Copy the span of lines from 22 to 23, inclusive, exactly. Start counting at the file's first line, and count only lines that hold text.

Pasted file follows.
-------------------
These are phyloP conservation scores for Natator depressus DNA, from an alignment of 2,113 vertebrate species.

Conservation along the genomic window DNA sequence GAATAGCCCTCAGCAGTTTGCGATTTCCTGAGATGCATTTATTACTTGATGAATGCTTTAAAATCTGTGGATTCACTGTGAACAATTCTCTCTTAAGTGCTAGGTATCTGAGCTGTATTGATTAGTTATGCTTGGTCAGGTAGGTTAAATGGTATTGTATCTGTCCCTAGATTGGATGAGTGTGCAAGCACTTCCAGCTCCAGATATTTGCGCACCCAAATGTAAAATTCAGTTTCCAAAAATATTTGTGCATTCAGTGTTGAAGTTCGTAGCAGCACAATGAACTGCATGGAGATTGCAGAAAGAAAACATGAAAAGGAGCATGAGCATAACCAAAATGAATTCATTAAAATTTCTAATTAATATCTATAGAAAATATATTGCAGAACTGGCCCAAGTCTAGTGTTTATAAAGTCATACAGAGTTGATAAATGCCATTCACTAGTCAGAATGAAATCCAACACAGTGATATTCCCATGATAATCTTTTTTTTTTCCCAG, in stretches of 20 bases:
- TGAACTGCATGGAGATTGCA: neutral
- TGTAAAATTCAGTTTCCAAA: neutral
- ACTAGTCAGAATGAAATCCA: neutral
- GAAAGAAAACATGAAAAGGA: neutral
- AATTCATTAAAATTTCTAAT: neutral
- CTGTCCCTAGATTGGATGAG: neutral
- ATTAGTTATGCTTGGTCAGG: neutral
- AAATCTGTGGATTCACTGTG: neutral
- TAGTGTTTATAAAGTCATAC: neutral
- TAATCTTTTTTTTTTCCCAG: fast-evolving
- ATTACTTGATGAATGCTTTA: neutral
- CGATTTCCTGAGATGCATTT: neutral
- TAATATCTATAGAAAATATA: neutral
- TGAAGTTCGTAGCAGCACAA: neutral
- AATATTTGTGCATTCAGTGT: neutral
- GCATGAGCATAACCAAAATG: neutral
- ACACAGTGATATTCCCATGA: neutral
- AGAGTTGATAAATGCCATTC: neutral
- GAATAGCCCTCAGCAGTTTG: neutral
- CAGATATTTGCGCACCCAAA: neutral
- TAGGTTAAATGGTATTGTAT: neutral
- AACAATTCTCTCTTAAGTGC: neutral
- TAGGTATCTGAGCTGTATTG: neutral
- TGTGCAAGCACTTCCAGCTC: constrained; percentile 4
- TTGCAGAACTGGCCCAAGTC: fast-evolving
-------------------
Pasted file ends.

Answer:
- CAGATATTTGCGCACCCAAA: neutral
- TAGGTTAAATGGTATTGTAT: neutral